2. Design Specifications
The feed line calculation in CPW design is depicted in Figure 1, whereas the detailed geometry of the proposed antenna is shown in Figure 2. The antenna is fabricated on an FR4 substrate with relative permittivity of 4.4 having a standard thickness of 1.6 mm. The length, width, and the wavelength of the main rectangular patch is calculated and gradually modified by calculating the resonant frequencies for first and second resonance bands using the following expressions for coplanar waveguide design.
where “” is the speed of light, is the effective relative permittivity of substrate which is equal to 2.7, and “” is the guided wavelength which depends on the length of upper and lower strips for both bands. Characteristics impedance of the feed line having finite width ground planes on each side of FR4 substrate is given by Van Caekenberghe et al. .
where “” is complete elliptic integral of first iteration and “” and “” are CPW line dependent variables. These two parameters are calculated as follows:
Center frequencies and are calculated from (3) and optimized using Ansoft’s High Frequency Structure Simulator (HFSS) software package.
The strip lengths and are optimized close to a quarter wavelength of center frequency considering around 2.1 GHz and at 3.6 GHz. The gap between the ground and feed elements “” is 1 mm and the length of the feed line is 18.7 mm, while the radius of small rounded corners on the main antenna segment is 1.4 mm. The detailed antenna design parameters values are illustrated in Table 2. The gap between the one of the ground planes and feed line is optimized through simulation software to be 1 mm. Band stop function is realized by adding overlapped rectangular and circular slot in the main rectangular radiator. This reduces the interference and creates notched frequencies between 2.4 GHz and 3.4 GHz bands. Similar kind of reactively loaded CPW antenna in  shows promising results with y-shaped and u-shaped slots in rectangular patch. In literature, various shapes of the slots are used to enhance the bandwidth of CPW designs including square wavelength line slot, fractal shaped slots, asymmetrical CPW slots, and circular slots [25–27, 29–32]. Square shaped slot implemented in  showed ultrawideband bandwidth and reduced overall antenna size effectively.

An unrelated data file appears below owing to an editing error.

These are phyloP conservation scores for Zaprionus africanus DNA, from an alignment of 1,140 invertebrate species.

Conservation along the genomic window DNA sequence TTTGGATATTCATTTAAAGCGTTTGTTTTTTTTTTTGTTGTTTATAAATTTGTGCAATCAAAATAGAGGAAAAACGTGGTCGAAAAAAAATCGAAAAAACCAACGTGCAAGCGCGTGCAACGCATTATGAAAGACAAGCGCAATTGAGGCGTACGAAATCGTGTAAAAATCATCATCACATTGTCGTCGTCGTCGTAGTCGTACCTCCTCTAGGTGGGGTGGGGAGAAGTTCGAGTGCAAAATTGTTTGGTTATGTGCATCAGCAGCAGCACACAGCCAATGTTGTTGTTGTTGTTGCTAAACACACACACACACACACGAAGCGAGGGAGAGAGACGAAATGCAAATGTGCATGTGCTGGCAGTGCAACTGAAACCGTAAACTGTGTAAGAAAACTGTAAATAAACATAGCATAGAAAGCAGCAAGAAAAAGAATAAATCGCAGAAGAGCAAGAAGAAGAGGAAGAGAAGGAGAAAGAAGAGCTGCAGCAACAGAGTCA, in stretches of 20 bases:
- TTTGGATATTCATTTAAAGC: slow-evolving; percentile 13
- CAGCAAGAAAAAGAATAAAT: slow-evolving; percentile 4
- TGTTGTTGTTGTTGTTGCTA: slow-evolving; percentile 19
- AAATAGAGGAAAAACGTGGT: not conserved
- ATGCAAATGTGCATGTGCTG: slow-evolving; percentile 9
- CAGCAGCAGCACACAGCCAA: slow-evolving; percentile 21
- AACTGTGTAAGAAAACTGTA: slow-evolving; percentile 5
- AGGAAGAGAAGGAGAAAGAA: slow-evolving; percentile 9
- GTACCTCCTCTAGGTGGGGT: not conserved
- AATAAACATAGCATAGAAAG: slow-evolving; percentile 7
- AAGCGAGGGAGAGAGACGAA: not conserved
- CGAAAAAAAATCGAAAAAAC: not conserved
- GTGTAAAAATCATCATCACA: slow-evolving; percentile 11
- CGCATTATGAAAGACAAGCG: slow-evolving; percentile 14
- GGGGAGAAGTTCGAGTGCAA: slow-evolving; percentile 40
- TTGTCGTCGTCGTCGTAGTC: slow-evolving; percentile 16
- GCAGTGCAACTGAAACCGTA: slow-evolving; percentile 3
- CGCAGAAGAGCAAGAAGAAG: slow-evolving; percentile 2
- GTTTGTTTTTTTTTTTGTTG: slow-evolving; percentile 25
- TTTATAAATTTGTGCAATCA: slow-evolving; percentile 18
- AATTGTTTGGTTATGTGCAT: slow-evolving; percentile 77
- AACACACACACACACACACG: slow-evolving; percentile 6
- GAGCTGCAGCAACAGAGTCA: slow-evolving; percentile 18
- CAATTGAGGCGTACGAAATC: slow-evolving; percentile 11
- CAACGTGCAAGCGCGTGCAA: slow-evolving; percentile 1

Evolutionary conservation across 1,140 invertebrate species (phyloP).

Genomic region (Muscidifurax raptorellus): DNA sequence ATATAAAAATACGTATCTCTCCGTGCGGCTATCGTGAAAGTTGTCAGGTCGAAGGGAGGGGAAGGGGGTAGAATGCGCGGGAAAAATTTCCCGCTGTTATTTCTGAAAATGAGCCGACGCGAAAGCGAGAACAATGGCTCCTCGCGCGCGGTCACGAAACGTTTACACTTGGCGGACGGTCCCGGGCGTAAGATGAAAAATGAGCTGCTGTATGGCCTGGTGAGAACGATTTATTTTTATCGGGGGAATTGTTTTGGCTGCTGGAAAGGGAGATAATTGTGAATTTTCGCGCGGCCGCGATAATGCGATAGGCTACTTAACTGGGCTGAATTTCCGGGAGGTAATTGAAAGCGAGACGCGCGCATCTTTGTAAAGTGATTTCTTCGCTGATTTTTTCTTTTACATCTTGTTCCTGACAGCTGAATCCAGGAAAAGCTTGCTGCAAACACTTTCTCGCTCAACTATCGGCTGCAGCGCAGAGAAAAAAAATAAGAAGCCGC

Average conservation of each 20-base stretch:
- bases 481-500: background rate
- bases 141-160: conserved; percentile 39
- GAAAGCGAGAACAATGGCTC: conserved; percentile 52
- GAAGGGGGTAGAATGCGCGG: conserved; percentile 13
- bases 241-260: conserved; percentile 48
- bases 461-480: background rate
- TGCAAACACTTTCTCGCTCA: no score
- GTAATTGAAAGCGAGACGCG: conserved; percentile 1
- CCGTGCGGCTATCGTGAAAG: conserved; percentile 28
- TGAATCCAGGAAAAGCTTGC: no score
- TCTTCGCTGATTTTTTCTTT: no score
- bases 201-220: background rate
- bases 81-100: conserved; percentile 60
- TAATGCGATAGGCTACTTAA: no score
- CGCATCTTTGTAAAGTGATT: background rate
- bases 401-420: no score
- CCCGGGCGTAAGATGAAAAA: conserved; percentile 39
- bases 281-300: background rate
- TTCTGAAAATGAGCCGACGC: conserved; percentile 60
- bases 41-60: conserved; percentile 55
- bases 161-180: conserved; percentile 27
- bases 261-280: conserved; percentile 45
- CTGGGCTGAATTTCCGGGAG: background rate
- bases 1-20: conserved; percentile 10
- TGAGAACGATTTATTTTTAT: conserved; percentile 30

The method of overlapped symmetrical rectangular and circular slots is embedded in our proposed antenna to reduce interference of adjacent frequency bands to obtain efficient antenna parameters. To determine a good impedance matching, the electrical wavelength of the top and bottom strips is kept close to the quarter wavelength along with wideband microstrip coplanar strip line to couple the electromagnetic energy for better radiation efficiency. Similar kinds of small slit loaded antennas in [31, 32, 34] use series inductive slits and rectangular and circular shaped slots for impedance bandwidth improvement. Through iterative simulations, it is experienced that wider overlapped circular and rectangular slots are more productive in widening the impedance bandwidth and improving antenna gain.
3. Antenna Performance
The fabricated prototypes of the two final designs are shown in Figure 3. The simulations are performed in Ansoft’s HFSS and the reflection coefficients of the proposed antenna are measured using a Vector Network Analyzer (E5072A). An SMA connector is carefully coupled with ground and feed structures to obtain measurements.
3.1. Antenna Evolution
The evolution process of final antenna is shown in Figures 4(a)–4(d). Simulated reflection coefficient results for all antenna design steps/types are depicted in Figure 5. The antenna design process is started from a coplanar waveguide fed printed antenna by attaching a rectangular patch with feed line that attains a very broad fractional impedance bandwidth of more than 100% (1.1 GHz–3.9) GHz for dB threshold without having second resonant band. However, our design goal is to make a dual-band antenna in which each band tuned/modified comparatively independently without significantly affecting the other band as per our design needs. The 2nd design goal is to increase the gain of the antenna as CPW-fed printed antennas are generally omnidirectional antennas. In order to achieve these design goals, Antenna 1 is modified by adding an additional rectangular strip that creates a second resonance around 3.4 GHz as shown in Figure 4(b). Antenna 3 is created by adding another top strip and etching overlapped slots in first rectangular patch that shows first resonance at 2.4 GHz with impedance bandwidth from 1.0 GHz to 2.7 GHz and a second resonance at 3.4 GHz with impedance bandwidth from around 3.1 GHz to 3.7 GHz. Finally, Antenna 4 (proposed) is simulated and fabricated with imbedded rounded corners technique for improved performance in terms of reflection coefficient and gain. This design attains dual bands with a simulated result of around 80% fractional bandwidth (1.1 GHz–2.8 GHz) in the first band and around 23% fractional impedance bandwidth (3.0 GHz–3.75 GHz) in the second resonance band. This is worth mentioning that has shown better notched frequency characteristic between the two bands. On the other hand, it is noted that introducing rounded corners has a very low effect on the resonant frequencies, but it has effectively improved the fractional impedance bandwidth and the gain of the final antenna design. Detailed parametric studies have been carried out including all the major lengths, widths, feed lines, and positions of rectangular strips to achieve higher gain of the proposed design.